Randy Shek: The Police and Hong Kong Protests

Written by: Emily Wilson
Posted on October 16th, 2019 

In a recent talk at Allard Law’s Centre for Asian Legal Studies, Randy Shek, a practicing barrister from Hong Kong, painted a grim picture of the deteriorating trust between the Hong Kong police and members of the public. The title of the talk perhaps says it all:  “The Force is No Longer with You.”

Until recently, Hong Kong’s police force was widely lauded as “Asia’s finest”, and well-respected by the public. This was not always the case: the Hong Kong police had been tested by civil unrest before. In the 1960s, a sense of nationalistic pride drove young leftists and communists to violent protests, who viewed police officers as enforcers of colonial oppression. In turn, policing was high-handed, arresting thousands of protestors, with several individuals even dying. Moreover, widespread corruption within the police force, including collusion with triads involved with gambling, drugs, and prostitution, led to unfavorable views by the public.

1974 was a turning point: an independent commission against corruption was established; the commission was made directly answerable to the governor. Similarly, an extensive exercise in public relations was also put in place, including the formation of a nonprofit organization for youth interested in joining the force, as well as television programs and police dramas painting officers in a positive light (this genre became so popular that even Hollywood took note, giving rise to such films as Infernal Affairs).

Flash forward to the past few years, and this trust between Hong Kong police and civilians has begun to deteriorate, taking a nosedive in the last number of months. Since his return to Hong Kong in 2006, Shek says, he has witnessed firsthand the stark change in police officers’ attitudes towards protestors. Previously, policing had been restrained and the use of force rare. Prosecutions were similarly relatively uncommon, generally reserved for assaulting police officers, obstructing justice, or organizing a mass scale protest. However, in the run up to the 2014 Occupy Movement, in providing legal support to protestors, Mr. Shek observed increased hostility and use of force.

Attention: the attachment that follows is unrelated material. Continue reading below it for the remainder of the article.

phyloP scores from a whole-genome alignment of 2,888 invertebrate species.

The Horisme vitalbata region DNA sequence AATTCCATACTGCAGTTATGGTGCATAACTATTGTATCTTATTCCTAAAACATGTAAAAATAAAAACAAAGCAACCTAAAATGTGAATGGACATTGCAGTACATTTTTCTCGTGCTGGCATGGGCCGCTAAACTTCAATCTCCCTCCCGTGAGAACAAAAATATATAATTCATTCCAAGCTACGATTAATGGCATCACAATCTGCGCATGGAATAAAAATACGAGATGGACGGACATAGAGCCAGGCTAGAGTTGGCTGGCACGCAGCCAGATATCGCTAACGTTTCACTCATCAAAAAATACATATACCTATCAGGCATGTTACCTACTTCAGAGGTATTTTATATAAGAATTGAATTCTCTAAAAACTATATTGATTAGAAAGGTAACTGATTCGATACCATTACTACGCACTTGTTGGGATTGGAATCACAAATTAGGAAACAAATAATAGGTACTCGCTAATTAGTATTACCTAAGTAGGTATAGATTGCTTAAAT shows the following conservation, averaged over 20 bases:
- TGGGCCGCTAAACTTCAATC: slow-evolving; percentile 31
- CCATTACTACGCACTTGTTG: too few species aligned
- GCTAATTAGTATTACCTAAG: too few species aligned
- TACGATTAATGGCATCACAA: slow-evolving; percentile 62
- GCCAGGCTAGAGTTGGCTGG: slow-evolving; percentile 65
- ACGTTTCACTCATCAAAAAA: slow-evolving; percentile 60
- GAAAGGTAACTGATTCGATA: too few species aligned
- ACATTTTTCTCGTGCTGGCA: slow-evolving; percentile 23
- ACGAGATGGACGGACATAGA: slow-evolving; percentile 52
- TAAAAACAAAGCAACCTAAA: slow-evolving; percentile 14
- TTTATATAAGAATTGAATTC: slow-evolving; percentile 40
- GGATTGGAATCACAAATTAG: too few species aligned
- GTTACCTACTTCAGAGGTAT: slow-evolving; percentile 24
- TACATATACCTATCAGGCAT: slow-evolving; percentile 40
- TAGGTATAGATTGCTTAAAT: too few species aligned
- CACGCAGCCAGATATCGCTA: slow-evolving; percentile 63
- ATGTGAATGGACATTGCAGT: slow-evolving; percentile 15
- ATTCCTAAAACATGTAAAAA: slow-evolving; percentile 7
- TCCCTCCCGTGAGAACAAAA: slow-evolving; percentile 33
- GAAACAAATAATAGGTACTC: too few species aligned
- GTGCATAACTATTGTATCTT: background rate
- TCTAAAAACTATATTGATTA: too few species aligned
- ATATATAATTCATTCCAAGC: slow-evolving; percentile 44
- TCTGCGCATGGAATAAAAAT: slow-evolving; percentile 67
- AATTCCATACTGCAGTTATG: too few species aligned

In 2014, the Occupy Movement was dealt with through nonviolent means. The Hong Kong government did not use police to clear protestors, but relied on civil injunctions and other legal tools. 2016 marked the first occasion that Mr. Shek witnessed police officers opening fire (although not at protestors, but at the sky in an effort to disperse rioters). According to Shek, the use of force further increased in 2019, and police tactics changed: they used pepper spray, fired teargas in confined spaces, and shot rubber bullets and beanbag rounds, in one case blinding a woman who had been providing first aid. One of the most controversial events occurred in the Prince Edward Subway Station in Hong Kong in August of 2019, which saw police arbitrarily attacking protestors and civilians.

Shek reports that accompanying this increased hostility and excessive use of force has been diminishing accountability, exacerbated by signs of approval by upper ranks of police, and even government. Up until 2016, police officers on active duty all wore identification numbers on their shoulders. In 2019, these disappeared, with some police officials going so far as to report to duty in plain clothes. The police justified the lack of numeric identification by claiming officers’ faces were identification enough; however, this was followed shortly by helmets and visors with reflective foil, allegedly for the purpose of protection against protestors’ use of laser pointers.

According to Shek, equally concerning were the off-duty officers being equipped with extendable batons, and the accusations and subsequent admission of police officers disguising themselves as protestors. In video footage, police can be observed planting evidence on protestors.

Mr. Shek notes that despite the seeming unbridled power and force of the police officers, they have been held accountable on occasion, as demonstrated by the prosecution of seven police officers for kicking a protestor into a dark corner and beating her. This check on police authority is compromised by the fact that until their convictions, the officers were simply suspended and received full pay. More generally, Shek argues that individual convictions accomplish little in addressing the widespread and systemic abuse of force. When these officers were convicted, there was a massive police outcry, with police claiming they were persecuted.

Mr. Shek suggests that Hong Kong is turning into a police state, in which the police shows a sense of impunity for their actions. Fortunately, he argues, the Hong Kong public is unprecedentedly united in their demands. While the extradition bill has been withdrawn, the public is not satisfied: they want police held to account, in the form of an independent commission of inquiry that can initiate investigations without waiting for a complaint, subpoena witnesses, and protect the privileged identity and statements of witnesses.